“The time to relax is when you don’t have time for it.” – Attributed to both Jim Goodwin and Sydney J. Harris

Last week I facilitated our Wednesday support group. The group was small, and all seemed very stressed and sad. During the meeting, the box of tissues went around the room at least twice.

Everyone felt defeated and hopeless.

That was how we started but not how we finished the session.

This powerful little group helped one another, and by the end of the meeting everyone had some great techniques to help themselves and their loved one.

I would like to share a few of these techniques with you and hope they offer a bit of relief.

First and foremost, take care of yourself and have a plan in place. These two go together, because once there is a plan in place for your loved one, you can stop worrying about it.

If you need help with that plan, call Memory Matters.

This issue was the No. 1 stress factor for caregivers. I helped a woman make her plan recently, and she said she felt the weight of the world lifted from her shoulders. Get a plan!

Also, remember there are many options for “respite care.” Use them and take a break. Do not feel guilty. You must stay healthy.

Now, what can you do at home to help both of you have a more peaceful home? Some of the suggestions from my caregivers were:

  • Modify the environment to reduce potential stressors that can create agitation and disorientation for a person with Alzheimer’s.

Noise, shadowy lighting, garish or highly contrasting colors – these seemingly small things can keep someone agitated.

Soft colors, soft light, even soft music can make a big difference. Make some changes.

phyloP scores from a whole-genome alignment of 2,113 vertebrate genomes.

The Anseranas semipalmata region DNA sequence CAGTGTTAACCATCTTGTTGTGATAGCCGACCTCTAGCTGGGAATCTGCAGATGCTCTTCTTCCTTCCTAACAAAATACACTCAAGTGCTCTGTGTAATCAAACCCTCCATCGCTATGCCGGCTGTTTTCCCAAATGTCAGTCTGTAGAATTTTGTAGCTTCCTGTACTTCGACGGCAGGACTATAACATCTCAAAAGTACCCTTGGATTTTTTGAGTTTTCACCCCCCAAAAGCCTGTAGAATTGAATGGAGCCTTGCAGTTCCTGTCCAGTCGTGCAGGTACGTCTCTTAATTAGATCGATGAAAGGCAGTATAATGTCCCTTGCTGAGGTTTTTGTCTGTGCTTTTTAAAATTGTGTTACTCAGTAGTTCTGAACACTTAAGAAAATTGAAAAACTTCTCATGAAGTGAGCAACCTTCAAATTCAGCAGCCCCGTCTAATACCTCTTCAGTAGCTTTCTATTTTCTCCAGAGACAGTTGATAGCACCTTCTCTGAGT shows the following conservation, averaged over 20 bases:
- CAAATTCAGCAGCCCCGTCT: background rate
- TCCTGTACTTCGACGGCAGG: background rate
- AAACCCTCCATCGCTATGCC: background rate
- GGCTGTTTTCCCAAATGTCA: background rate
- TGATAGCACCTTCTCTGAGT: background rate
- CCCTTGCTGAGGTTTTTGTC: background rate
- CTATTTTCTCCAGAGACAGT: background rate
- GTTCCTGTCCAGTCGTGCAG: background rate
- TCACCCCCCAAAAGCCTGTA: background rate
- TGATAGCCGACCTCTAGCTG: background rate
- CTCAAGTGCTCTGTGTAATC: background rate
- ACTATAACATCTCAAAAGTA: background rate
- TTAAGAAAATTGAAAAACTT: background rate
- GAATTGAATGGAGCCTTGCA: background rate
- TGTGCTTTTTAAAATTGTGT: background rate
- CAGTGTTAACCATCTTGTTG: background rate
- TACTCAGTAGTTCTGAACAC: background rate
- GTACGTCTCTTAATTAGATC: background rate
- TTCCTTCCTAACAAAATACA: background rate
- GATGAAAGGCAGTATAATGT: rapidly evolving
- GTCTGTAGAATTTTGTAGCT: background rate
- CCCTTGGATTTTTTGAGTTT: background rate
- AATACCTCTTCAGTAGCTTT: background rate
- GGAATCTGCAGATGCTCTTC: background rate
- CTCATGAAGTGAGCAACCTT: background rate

If you remain calm you may find your loved one is much calmer. Try it!

  • Essential oils can help create a calm environment. One of my caregivers said this approach has made a significant improvement in her loved one’s behavior. She said he smiles when she lights the oil diffuser. Buy some.
  • To help prevent wandering, one caregiver said by simply reassuring her husband, he calms down.

She said she rubs lavender essential oil, just a small amount, on the palms of his hands and messages his hands.

He loves the aroma and the silky feeling of the oil. Then they both take a deep breath, listen to his favorite songs, and he calms down.

  • Try and keep your cool. We are only human, but do the best you can to stay calm because when you lose your cool, your loved one can sense it, and before you know it, all hell breaks loose.

There are so many techniques, so many little changes that can help you and your loved one live a happier, calmer life.

If you need more suggestions, visit one of our support groups or make an appointment with one of our dementia care specialists.

Call Memory Matters at 843-842-6688 or visit www.memory-matters.org.

Karen Doughtie is assistant director of Memory Matters, serving Bluffton and Hilton Head. karen@memory-matters.org